But as far as I know this applies to BB somehow although BB was probably already paying it because of there BB10 and BBOS devices.
    Why Microsoft Makes $5 to $15 From Every Android Device Sold

    and now they MS will also get money from the swiftkey purchase
    02-02-16 10:21 PM
  7. BeautyEh's Avatar
    Yes, the BB10 keyboard is built on the licensed SwiftKey prediction engine. The license won't change for whatever the duration is of BB's license, but once that expires, it's possible that there could be changes, or renegotiations, etc. That's the cost of not owning your own IP.
    Troy where you been man!!! :-)

    Posted via CB10
    02-03-16 01:15 AM
  8. byex's Avatar
    Installed swiftkey on an android phone once. The disclaimer is scary.
    Makes you wonder what's going on with the licensed swiftkey engine on BB10 phones.

    Wonder if BlackBerry even considered this acquisition.

    Posted via CB10
    02-03-16 11:49 AM
  9. nuff_said's Avatar
    Installed swiftkey on an android phone once. The disclaimer is scary.
    Makes you wonder what's going on with the licensed swiftkey engine on BB10 phones.

    Wonder if BlackBerry even considered this acquisition.

    Posted via CB10
    BlackBerry doesn't make non-enterprise acquisitions related to privacy and security. Such a shame as I'm sure there has been ample opportunity for them to buy start ups and businesses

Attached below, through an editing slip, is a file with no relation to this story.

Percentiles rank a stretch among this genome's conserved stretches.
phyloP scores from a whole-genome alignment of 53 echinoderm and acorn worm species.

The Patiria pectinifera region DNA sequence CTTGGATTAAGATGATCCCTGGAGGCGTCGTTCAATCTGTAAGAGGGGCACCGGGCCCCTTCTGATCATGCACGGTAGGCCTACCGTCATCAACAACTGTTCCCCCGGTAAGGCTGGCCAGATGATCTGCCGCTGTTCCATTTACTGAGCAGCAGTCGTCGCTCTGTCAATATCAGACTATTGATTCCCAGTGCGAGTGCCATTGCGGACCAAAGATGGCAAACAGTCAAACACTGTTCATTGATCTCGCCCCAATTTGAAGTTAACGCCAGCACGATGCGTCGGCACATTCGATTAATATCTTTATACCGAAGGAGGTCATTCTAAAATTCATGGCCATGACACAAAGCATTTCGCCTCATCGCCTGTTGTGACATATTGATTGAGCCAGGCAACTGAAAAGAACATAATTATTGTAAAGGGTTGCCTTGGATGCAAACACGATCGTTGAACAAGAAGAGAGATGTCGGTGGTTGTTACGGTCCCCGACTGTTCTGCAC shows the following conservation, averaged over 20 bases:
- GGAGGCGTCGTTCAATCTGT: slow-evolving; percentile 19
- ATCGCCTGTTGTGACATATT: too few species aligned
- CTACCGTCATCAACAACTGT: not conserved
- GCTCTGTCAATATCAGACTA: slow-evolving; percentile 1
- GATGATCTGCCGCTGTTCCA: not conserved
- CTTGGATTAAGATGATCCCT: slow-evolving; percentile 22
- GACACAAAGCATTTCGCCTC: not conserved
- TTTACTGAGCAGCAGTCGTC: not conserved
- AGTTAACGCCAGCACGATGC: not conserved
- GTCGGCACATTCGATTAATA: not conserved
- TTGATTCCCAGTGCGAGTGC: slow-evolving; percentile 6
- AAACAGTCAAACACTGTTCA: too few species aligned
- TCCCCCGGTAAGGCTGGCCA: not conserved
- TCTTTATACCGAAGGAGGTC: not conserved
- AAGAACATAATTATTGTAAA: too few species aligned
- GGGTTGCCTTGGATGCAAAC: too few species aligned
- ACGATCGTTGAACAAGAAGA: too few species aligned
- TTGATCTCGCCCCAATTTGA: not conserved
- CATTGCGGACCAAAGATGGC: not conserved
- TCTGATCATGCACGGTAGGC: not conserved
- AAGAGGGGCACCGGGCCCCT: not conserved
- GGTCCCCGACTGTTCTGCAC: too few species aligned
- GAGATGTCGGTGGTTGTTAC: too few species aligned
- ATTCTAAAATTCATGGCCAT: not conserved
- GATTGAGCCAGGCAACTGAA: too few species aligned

02-03-16 12:11 PM
  10. sentimentGX4's Avatar
    $250 million doesn't sound too pricey. Maybe BBRY should have tried to buy Swiftkey, instead.
    02-03-16 12:26 PM
  11. Dunt Dunt Dunt's Avatar
    Doesn't sound like Microsoft was really after the keyboard....

    Code:
     it’s likely the company is more interested in SwiftKey’s recent research into artificial intelligence, rather than the actual app.
    Which might explain why SwiftKey was worth so much too them.

    Not sure how BlackBerry's research into AI is going.
    parabola and techvisor like this.
    02-03-16 01:18 PM
  12. Troy Tiscareno's Avatar
    Installed swiftkey on an android phone once. The disclaimer is scary.
    Makes you wonder what's going on with the licensed swiftkey engine on BB10 phones.